As rapidly as industry produces new technology, artists are quick to capitalize on its creative potential. Since the 1950s the relationship between art and industry has gained momentum, particularly surrounding plastics. Modern Art movements such as Minimalism and Process Art, and historical collaborations between artists and scientists including Experiments in Art and Technology (1967-2001), generated a discourse that embraced, investigated and critiqued the cultural impact of our new synthetic frontier. Plastics can be molded and shaped with seemingly limitless potential; because they are manufactured in vast quantities, at a low cost, for myriad uses, plastics have affected -- or infected -- every aspect of daily life.
More than half a century has passed since synthetic materials inundated our day-to-day. The future lauded by proponents of industrial investment in synthetic technologies is now. As plastic materials create the opportunity and flexibility to manufacture anything, they have also contributed to a breakdown of material differentiation. Everything becomes homogenous; we stop noticing the extent to which we manufacture and use plastics simply because we can. This legacy of early collaboration between the arts and industry continues to provoke material dialog in Angie Seykora's Part to Part exhibition.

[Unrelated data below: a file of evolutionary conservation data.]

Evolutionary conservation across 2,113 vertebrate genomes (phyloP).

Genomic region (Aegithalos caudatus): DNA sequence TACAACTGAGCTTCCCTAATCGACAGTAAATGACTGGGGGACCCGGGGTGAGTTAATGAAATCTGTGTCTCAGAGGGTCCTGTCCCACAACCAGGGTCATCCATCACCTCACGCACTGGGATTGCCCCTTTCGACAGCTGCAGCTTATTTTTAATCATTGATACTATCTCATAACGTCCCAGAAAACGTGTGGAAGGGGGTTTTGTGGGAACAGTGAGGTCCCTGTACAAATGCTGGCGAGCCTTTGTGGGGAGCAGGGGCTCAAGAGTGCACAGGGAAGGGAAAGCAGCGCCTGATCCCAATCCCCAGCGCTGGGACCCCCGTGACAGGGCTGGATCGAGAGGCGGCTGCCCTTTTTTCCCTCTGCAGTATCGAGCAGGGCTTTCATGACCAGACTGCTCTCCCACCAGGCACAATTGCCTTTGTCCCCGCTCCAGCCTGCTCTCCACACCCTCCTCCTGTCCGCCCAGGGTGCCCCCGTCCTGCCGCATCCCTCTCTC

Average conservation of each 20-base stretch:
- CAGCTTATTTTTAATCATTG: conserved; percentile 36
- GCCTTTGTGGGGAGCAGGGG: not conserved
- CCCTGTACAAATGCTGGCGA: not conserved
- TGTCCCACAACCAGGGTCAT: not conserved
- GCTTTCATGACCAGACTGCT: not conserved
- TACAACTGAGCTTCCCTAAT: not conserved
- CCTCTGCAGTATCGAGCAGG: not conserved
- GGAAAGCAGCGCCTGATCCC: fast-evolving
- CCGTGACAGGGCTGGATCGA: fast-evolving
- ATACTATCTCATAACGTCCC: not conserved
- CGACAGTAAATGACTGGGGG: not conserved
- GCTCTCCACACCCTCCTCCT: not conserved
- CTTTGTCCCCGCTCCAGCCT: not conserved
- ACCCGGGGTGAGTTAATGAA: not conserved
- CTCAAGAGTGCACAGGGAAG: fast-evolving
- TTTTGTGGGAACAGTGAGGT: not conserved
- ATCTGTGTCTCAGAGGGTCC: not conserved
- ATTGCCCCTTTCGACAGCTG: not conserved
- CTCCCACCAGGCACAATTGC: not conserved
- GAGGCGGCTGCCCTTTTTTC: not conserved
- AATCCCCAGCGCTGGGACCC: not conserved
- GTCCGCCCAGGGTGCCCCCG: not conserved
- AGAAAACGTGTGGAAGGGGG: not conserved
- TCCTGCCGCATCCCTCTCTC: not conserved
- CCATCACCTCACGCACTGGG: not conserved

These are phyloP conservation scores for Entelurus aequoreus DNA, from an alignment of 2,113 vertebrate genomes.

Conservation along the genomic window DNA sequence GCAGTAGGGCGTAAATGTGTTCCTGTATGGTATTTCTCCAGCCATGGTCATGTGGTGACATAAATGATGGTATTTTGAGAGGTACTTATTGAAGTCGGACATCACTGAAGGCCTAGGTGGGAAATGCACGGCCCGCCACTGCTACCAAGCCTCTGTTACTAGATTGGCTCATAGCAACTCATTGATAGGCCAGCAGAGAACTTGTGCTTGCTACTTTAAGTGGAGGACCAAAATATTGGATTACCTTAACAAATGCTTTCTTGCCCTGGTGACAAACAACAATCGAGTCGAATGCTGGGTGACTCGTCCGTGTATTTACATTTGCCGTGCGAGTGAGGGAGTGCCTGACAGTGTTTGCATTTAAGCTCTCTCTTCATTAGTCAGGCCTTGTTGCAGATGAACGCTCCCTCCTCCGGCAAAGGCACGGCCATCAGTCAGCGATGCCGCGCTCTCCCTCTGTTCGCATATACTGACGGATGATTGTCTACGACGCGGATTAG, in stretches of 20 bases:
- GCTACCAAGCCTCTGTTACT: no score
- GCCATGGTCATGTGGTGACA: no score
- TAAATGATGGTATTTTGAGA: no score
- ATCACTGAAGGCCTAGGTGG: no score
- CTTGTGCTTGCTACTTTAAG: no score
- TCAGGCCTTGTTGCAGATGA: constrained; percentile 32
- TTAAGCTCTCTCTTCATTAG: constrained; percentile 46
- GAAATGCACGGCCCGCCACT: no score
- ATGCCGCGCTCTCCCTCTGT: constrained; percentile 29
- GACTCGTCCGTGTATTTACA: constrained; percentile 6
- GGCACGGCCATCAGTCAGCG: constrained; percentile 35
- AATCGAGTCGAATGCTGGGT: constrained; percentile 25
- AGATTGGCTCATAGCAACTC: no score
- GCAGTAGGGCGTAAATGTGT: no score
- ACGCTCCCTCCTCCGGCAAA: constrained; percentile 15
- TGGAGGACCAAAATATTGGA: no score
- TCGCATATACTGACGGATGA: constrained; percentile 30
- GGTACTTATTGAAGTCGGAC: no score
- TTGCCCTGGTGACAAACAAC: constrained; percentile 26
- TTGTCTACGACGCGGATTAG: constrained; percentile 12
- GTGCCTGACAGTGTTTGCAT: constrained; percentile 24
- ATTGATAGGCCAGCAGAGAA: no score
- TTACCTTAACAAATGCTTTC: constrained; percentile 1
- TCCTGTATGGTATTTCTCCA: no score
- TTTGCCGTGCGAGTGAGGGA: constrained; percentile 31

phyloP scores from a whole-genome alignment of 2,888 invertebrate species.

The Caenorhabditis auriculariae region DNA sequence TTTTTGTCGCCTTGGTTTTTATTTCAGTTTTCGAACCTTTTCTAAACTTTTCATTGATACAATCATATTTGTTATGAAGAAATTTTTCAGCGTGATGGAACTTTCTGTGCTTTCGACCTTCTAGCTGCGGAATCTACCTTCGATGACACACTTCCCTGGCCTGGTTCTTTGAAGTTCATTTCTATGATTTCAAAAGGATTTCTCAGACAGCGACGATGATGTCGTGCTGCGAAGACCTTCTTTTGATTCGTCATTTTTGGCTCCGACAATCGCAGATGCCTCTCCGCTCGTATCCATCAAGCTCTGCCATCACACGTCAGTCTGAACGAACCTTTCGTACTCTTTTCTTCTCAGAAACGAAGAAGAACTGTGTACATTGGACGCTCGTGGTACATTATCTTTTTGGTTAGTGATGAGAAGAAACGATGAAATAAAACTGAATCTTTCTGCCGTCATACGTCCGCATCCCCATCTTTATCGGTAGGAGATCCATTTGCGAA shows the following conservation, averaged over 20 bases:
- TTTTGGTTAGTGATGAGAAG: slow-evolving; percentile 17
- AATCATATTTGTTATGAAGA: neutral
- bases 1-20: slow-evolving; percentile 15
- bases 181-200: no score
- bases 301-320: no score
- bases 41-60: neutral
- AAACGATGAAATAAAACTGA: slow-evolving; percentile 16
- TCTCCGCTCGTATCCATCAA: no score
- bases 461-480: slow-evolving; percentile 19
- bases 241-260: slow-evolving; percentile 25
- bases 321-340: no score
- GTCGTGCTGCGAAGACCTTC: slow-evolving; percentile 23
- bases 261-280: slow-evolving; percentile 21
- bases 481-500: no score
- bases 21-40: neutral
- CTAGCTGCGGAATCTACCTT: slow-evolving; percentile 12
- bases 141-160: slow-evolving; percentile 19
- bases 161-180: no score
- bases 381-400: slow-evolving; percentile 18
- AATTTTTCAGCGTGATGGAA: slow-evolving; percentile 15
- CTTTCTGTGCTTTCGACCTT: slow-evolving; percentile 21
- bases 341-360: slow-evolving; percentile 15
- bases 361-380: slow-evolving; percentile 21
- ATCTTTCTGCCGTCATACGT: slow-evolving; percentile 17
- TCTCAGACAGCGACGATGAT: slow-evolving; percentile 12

Seykora is part of an evolving discourse of recognition and mitigation, questioning how we make sense of our plastic abundance. The Omaha-based artist builds her ongoing language through craft, labor, material, and engages the audience by drawing on collective sense memories. Through the process of disassembling and reassembling -- by hand and not by machine -- Seykora creates the opportunity for discovery and reflection that industry cannot afford. Part to Part erases boundaries between "art," "sculpture," and "craft," while finding variance between the uses and physical properties of common plastics. The artist's process brings clarity to the impact of industry on our collective culture; what may have once seemed like noise in the background comes into full view. By transforming ubiquitous products, Seykora challenges perception, the sustainability of cultural production, and how we place value on the things we keep or choose to part with.
Photos by Dana Damewood
ABOUT THE ARTIST
Omaha-based Angie Seykora received an MFA in Sculpture from Edinboro University of Pennsylvania. She is a 2016 recipient of the Nebraska Arts Council’s Distinguished Individual Artist Fellowship award. She earned an Outstanding Student Achievement in Contemporary Sculpture award from the International Sculpture Center, from which she was selected for the fully funded Art-St-Urban Sculpture Residency in St. Urban, Switzerland. Seykora is currently an instructor of sculpture at Creighton University and participates as an artist mentor for Omaha youth through the Joslyn Art Museum’s Kent Bellows Mentoring Program. She exhibits her work nationally and internationally.
All photos by Dana Damewood.